The results of this study revealed that CoEnzyme Q10 inhibits the production of free radicals by the mitochondria and stabilizes the mitochondrial membrane when nerve cells are subjected to oxidative stress. CoEnzyme Q10 may therefore have a potential benefit in reducing the risk of various neurodegenerative diseases.

Neurobiol Dis. 2005 Apr;18(3):618-27

http://www.cholesterol-and-health.com/Coenzyme-Q10.html
Quote
Statins Inhibit Coenzyme Q10 Synthesis

Since coenzyme Q10 (CoQ10) and cholesterol are both synthesized from the same substance, mevalonate, statin drugs (Lipitor, Zocor, etc) also inhibit the body's synthesis of coenzyme Q10. This is not a "side effect," of statins, but a direct, inherent function of the drugs.

In fact, the use of statins can decrease the body's synthesis of coenzyme Q10 by as much as 40%!

http://www.thyroid-info.com/articles/coq10.htm
Quote
The widespread use of statin drugs is of special concern because they can lower the endogenous levels of Coenzyme Q10, the naturally-occurring form of ubiquinone in humans. Ubiquinone is widely recognized as an essential component of energy metabolism in the electron-transfer system in mitochondrial membranes. At physiological concentrations it is also recognized as an effective lipid-soluble antioxidant. It is one of the end products of the mevalonate pathway where dolichol (a component of animal membranes) and cholesterol are synthesized. Both ubiqionone and dolichol are released by the liver cells into the blood circulation, but in much lower concentrations than that of cholesterol.

Ghirlanda et al(2) reported in a double-blind, placebo-controlled study a decrease of 50-54% of CoQ10 levels in the statin treatment groups, and similar results were reproduced by Watts et al(3).

Bliznakov and Wilkins reviewed studies of the effect of statins on the biosynthesis of Coenzyme Q10 and the clinical implication of CoQ10 deficiency.(4) The authors report that lovastatin, pravastatin and simvastatin lower the endogenous levels of Coenzyme Q10, as CoQ10 shares the common biosynthetic pathway with cholesterol.

Considering that Coenzyme Q10 is essential for mitochondrial function and antioxidant activity, and since oxidative mechanisms are important in atherogenesis, it can be assumed that a reduction in CoQ10 level may compromise coronary atherosclerosis despite optimal reduction in cholesterol levels by the use of statin drugs.

Furthermore, the reduction of ubiquinone levels might be associated with myopathy, a rare adverse effect associated with statin drugs. This "metabolic" myopathy is related to ubiquinone deficiency in muscle cell mitochondria, disturbing normal cellular respiration and causing adverse effects such as rhabdomyolysis, exercise intolerance, and recurrent myoglobinuria.(5)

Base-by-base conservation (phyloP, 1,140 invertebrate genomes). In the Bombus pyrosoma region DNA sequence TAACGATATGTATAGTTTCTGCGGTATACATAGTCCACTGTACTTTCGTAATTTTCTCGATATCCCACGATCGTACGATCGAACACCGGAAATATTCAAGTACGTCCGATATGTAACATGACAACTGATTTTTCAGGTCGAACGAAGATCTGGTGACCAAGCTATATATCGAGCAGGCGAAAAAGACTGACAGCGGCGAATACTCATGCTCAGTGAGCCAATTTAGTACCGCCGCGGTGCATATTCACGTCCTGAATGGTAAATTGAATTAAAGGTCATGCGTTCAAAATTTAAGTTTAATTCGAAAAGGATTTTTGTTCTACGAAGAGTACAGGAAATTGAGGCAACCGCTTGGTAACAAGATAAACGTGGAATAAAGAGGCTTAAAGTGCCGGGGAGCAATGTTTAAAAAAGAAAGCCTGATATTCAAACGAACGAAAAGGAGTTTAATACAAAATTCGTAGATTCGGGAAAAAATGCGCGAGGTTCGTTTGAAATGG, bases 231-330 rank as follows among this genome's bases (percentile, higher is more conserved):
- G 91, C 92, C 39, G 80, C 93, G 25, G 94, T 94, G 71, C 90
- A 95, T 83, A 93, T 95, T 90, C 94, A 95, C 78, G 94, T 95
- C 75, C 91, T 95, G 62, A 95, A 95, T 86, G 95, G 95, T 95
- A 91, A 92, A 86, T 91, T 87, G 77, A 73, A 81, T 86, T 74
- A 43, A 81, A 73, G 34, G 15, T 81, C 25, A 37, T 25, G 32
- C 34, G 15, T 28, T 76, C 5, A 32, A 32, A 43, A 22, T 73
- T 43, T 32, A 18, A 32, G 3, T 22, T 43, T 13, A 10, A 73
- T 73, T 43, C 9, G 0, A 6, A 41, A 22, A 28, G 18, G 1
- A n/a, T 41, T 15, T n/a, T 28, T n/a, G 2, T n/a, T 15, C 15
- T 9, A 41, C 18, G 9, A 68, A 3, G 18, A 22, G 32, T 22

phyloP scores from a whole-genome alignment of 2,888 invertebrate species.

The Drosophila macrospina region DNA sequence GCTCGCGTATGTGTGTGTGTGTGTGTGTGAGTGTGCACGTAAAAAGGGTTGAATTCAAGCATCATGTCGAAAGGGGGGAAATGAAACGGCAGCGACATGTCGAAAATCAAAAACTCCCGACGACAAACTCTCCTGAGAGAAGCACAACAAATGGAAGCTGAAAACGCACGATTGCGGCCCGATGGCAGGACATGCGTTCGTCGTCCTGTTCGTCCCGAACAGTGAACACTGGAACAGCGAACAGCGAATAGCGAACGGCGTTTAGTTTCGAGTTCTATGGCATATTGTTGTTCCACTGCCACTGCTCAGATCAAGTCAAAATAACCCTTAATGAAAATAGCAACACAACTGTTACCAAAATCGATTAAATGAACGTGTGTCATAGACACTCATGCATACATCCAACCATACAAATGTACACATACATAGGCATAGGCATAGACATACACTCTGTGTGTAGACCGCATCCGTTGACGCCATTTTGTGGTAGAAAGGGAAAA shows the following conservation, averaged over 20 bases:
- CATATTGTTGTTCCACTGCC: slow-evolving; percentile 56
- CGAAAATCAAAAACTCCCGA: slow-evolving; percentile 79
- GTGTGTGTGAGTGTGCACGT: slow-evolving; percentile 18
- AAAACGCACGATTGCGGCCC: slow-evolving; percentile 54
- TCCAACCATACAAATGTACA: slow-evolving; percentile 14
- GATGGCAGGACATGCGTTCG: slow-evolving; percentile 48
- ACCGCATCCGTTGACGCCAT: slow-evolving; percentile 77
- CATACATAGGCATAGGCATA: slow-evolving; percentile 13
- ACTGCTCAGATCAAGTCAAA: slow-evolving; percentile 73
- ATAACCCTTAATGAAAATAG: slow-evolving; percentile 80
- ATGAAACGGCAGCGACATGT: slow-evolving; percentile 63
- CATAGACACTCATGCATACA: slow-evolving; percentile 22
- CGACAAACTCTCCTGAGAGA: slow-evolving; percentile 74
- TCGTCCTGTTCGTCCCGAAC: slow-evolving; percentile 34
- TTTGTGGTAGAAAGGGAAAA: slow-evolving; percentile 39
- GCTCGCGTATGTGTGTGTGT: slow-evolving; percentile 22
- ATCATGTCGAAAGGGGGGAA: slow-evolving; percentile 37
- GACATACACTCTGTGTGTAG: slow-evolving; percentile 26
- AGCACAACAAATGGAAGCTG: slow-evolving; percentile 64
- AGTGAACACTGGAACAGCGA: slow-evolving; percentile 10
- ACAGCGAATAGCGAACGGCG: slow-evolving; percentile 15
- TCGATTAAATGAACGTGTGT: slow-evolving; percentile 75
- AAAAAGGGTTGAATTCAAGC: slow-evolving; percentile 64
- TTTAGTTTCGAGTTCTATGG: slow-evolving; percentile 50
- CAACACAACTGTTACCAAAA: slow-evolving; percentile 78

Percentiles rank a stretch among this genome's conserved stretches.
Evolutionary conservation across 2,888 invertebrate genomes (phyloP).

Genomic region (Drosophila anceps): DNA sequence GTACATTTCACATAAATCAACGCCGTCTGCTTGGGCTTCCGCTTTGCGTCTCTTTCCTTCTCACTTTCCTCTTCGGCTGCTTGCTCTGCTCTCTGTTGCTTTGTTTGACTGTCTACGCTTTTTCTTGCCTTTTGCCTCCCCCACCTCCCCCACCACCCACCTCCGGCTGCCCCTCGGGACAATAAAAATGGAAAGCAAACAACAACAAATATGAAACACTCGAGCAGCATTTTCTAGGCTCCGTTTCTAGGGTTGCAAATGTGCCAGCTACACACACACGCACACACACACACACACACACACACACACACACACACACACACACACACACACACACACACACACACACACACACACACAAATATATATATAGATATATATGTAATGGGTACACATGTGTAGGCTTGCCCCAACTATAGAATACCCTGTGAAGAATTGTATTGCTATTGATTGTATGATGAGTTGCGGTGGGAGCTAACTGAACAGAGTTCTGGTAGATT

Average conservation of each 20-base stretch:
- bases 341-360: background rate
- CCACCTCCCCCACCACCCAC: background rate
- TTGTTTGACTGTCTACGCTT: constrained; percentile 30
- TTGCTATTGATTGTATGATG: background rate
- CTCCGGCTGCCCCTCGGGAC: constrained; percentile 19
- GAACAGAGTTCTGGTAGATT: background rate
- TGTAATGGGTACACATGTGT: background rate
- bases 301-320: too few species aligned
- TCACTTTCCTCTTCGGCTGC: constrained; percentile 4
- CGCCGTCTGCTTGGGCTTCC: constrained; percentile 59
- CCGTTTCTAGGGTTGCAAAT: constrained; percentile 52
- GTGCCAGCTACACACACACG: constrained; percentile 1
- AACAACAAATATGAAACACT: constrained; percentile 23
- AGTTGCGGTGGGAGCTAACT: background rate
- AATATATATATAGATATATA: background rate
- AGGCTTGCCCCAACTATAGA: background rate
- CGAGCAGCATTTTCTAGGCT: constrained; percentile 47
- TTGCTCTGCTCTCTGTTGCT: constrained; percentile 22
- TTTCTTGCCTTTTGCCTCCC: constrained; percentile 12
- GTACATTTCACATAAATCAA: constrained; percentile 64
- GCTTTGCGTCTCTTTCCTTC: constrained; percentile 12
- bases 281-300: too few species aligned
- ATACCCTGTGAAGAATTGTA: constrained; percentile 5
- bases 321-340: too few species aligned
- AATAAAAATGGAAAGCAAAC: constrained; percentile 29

It has also been suggested that CoQ10 deficiency can cause mitochondrial encephalomyopathies related to a primary or secondary ubiquinone deficient status, or even to an altered function of ubiquinone in the respiratory chain.(6) It is important to emphasize that Coenzyme Q10 supplementation does not interfere with the cholesterol-lowering effect of statin drugs(7) and therefore may be considered for all patients using such medications for an extended period of time.

Recognizing the importance of dietary supplementation with vitamins (E, C, B6, folate), and essential nutrients (CoQ10, L-arginine, propionyl L-carnitine) as an adjunct in the treatment of cardiovascular disease, we should pay attention to the potential adverse effect of drug-induced nutrient depletion affecting the aforementioned nutrients.

Pharmaceutical companies that market statin drugs should consider including the described CoQ10 potential depletion in their drug information materials provided to physicians and pharmacists, and they should encourage patients to consult their physician and pharmacist for appropriate supplementation.

Integration of nutritional medicine in the clinical practice of medicine can benefit for our patients using prescription medications for disease management and treatment.
 

Offline whale

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« Reply #30 on: 08/11/2007 07:44:45 »
Quote from: paul.fr ink=topic=7032.msg72885#msg72885 date=1174976505
do we actually need vitamin suppliments? you see in boots for instance, a whole range of suppliments with a lot aimed at children.do children need suppliments?
I can see a case for them in more deprived countries where a balanced diet may not be possible.

don't take any myself, I prefer the natural way--juices or superfoods when I can afford them

You could amke a case for Vitamin C as we have a genetic defect blocking our making of it as Irwin Stone proved, and most folk are very defecient given their diet. 

Most pills are full of chemicals

Oils are important and you can get that without the pill factor--udos oil was one

 

Offline Bored chemist

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« Reply #31 on: 08/11/2007 20:07:29 »
"Most pills are full of chemicals"
That's exactly what I buy them for, but just out of idle curiosity, what exactly could they be made from other than chemicals?
 

Offline whale

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« Reply #32 on: 08/11/2007 20:42:11 »
you know what I meant.  Nutrients.
 

Offline Bored chemist

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« Reply #33 on: 08/11/2007 21:39:26 »
Nutrients are exactly the sort of chemicals I usually buy pills for.

If I bought vitamin pills and they didn't have nutrients in them I'd report the sellers for fraud.

OK sometimes I'm after drugs, but most of the pills I swallow are vitamins. (I just don't like all the natural soources much and I want to be sure I'm getting enough)